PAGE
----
Schlüter Systems is a 6,100m² building on a former brownfield site of 17,320 m² in Sainte-Anne-de-Bellevue, Québec. The company manufactures accessories and membrane products for the tiling industry, and the building is its Canadian headquarters. It includes office space, a studio showroom, training facility and a warehouse of products. The design incorporates Schlüter products throughout the interior, and, for the first time, utilizes a combination of their unique foam panel system and granite tiles for most of the exterior cladding. Overall, the spaces were developed for ease of maintenance, comfort, longevity, flexibility, and energy efficiency. Sustainable design strategies that were integral to the process were water collection and reuse throughout the building’s functions, a massive solar wall to reduce energy production, automated fresh air and heat exchange, and choosing durable and environmentally conscious materials. These factors together have ensured that for this $8 million building, the investment will be returned in 7 years. The project has obtained a LEED Gold certification, and has recently been awarded a Prix D’Excellence from the Ordre des Architectes du Québec.
1. STRATEGIC DECISIONS The company invests in long term sustainable solutions by developing quality materials and systems to give longevity to tile and hard surface material installations. Schlüter’s own unique products were used intensely; granite clad foam panels were developed for the facades, and their own geothermal radiant floor system was used throughout. In addition to interior energy conservation strategies, the project benefits from passive energy systems such as a massive solar wall and a ‘’Canadian tunnel’’ acting as energy exchange buffers to further reduce demand from the grid. Rain water harvesting is also used in order to minimise demand of water supply from the city. Furthermore, working spaces are flexible in anticipation for expansion and changes in the indoor environments. All building systems work in harmony in order to maintain an efficient use and management of energy and an intelligent incorporation of materials and technologies. The integration of all of these elements significantly reduces cost, and facilitates future maintenance and monitoring.
2. COMMUNITY The building is located in Sainte-Anne-de- Bellevue, a rural part of Montreal. In aiding in reducing pollution, Schlüter Systems introduced a corporate carpooling strategy so employees can efficiently commute to and from work. The site is 30m away from a bus stop making public transportation a good option as well. Furthermore, hybrid car parking spots were provided in keeping with the LEED requirements. In terms of the internal community, the building has a generous roof terrace overlooking the surroundings as well as a generous atrium space for coordinated and impromptu socializing.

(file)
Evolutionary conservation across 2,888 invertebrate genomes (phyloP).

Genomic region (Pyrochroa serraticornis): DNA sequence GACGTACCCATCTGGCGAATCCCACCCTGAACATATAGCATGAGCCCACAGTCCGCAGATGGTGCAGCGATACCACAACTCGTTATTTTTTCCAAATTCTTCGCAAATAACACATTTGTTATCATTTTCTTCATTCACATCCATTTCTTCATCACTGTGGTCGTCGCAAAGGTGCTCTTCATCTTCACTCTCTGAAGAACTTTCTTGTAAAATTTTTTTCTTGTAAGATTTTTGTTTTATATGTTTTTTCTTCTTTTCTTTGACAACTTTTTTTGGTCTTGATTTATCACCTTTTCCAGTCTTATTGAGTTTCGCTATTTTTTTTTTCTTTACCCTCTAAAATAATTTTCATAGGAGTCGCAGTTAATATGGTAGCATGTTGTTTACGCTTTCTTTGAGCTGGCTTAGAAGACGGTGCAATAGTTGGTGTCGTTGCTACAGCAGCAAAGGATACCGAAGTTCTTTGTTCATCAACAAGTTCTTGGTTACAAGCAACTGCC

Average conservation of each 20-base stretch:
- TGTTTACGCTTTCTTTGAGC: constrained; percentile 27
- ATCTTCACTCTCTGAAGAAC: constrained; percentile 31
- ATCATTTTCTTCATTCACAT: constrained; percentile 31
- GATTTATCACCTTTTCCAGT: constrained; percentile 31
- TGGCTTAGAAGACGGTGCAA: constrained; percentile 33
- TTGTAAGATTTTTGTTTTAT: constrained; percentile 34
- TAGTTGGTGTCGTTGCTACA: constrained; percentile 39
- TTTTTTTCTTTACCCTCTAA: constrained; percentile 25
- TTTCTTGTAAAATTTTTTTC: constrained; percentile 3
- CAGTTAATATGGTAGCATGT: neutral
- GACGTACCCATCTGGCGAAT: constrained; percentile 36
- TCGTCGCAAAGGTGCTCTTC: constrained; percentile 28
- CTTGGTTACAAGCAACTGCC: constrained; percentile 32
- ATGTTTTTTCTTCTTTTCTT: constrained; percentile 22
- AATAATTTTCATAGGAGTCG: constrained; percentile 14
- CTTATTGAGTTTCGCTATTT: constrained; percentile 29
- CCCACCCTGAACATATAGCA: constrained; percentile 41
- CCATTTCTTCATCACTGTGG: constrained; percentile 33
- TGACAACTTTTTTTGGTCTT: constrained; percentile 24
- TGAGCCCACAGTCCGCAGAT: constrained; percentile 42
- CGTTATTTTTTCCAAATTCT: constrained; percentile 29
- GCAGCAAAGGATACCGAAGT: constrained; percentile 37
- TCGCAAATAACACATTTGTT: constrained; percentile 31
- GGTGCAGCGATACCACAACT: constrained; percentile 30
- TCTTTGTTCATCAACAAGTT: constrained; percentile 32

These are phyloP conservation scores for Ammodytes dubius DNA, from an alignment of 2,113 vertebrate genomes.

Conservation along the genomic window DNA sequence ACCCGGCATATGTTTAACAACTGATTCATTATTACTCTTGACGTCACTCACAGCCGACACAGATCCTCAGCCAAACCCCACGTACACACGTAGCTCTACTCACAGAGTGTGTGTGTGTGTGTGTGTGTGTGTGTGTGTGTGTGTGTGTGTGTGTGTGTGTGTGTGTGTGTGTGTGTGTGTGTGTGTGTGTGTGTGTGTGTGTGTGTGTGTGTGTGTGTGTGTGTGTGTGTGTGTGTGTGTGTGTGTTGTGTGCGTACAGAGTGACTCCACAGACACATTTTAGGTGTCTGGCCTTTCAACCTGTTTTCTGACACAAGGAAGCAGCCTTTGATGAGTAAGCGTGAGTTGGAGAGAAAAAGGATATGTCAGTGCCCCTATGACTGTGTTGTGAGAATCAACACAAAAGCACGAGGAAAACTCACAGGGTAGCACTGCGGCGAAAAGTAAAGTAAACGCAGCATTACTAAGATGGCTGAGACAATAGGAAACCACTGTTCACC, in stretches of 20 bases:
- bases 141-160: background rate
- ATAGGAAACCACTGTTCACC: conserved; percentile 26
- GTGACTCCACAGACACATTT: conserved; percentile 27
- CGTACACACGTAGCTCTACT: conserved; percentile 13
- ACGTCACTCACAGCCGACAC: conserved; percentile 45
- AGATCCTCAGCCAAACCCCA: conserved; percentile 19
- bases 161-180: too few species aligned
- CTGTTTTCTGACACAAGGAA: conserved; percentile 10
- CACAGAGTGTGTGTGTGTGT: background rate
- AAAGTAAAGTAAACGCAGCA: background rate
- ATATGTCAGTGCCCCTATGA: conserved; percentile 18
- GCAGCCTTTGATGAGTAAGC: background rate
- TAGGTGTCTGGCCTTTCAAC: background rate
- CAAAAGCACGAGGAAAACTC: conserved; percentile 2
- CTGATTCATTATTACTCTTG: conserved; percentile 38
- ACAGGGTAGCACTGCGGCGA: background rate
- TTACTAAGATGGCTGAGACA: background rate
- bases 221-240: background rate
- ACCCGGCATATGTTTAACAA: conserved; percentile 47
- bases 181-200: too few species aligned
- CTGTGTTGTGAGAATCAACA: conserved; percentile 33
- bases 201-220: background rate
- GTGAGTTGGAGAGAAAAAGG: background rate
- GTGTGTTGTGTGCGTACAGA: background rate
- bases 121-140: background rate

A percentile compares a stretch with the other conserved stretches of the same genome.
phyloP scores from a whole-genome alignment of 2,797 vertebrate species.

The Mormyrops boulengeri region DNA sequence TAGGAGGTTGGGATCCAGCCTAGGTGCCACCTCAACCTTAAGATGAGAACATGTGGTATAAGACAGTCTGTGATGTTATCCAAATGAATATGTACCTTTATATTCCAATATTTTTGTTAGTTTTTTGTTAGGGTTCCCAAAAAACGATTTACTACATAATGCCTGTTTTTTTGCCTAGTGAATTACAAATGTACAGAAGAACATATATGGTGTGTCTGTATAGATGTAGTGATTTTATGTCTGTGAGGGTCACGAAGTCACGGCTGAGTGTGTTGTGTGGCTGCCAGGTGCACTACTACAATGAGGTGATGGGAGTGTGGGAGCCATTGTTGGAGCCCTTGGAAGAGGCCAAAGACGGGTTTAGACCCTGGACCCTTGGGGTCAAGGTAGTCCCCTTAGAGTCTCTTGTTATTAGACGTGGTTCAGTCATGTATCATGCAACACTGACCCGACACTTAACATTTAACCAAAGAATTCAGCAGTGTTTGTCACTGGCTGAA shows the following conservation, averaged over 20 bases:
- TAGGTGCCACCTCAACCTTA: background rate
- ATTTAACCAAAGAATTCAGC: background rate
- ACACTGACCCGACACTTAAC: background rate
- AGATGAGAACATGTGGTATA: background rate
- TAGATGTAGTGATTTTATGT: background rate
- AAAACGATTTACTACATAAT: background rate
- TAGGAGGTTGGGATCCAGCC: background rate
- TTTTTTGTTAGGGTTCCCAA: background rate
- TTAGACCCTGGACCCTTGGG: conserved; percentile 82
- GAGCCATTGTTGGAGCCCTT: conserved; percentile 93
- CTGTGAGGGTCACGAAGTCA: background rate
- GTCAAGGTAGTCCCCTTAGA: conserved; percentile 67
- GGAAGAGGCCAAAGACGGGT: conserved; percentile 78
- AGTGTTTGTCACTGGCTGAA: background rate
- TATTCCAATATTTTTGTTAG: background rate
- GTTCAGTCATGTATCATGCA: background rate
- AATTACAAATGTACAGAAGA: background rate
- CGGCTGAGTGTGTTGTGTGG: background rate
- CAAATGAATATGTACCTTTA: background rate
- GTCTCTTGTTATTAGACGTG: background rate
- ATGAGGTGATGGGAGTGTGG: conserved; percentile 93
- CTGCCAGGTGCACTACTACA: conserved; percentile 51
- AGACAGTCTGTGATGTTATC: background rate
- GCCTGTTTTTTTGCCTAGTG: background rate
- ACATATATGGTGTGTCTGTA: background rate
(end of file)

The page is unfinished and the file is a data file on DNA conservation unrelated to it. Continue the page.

3. SITE ECOLOGY The project site was originally a brownfield and was decontaminated to construct the building. The surrounding vegetation requires no special irrigation system as all green spaces are indigenous to the immediate site, and therefore are adapted to the climate. The design maximises pervious surfaces in the site to reduce water runoff to the city`s systems, and allows groundwater recharge to occur.
4. LIGHT AND AIR Immediately when entering the building, users can feel the soothing fresh air that circulates within the fully-glazed central atrium. A 60m long ‘’Canadian tunnel’’, located 3m below grade at the rear of the building, is used for fresh air intake. Depending on the season, air is cooled or warmed by traveling through this encased 3ft. diam. underground pipe. There is a gain or loss of up to of 7deg. Celsius before the air enters the air handling system located in the basement. A 1000 square foot passive solar wall, which also acts as a distinct architectural feature, screens a chamber in which outside air is warmed. Both systems are fully automated and are designed to never be operating simultaneously as the solar wall is switched off, on overcast days. Beyond this, a 360 square foot green wall and pond in the atrium humidifies and purifies the air. Within the working spaces, exterior sun shades and interior shading devices maximize daylight and reduce glare. Skylights with diffusing lenses add natural light to the warehouse, and ultimately the building benefits from ample natural light and a steady flow of fresh clean air. In addition to an optimized mechanical system, the artificial lighting is high performance, using T-5 tubes, LED and fluocompactlights, and motion sensors are used to control them. After completing their first year of operation, users have spent a mere 80ȼ per square foot on the global energy consumption.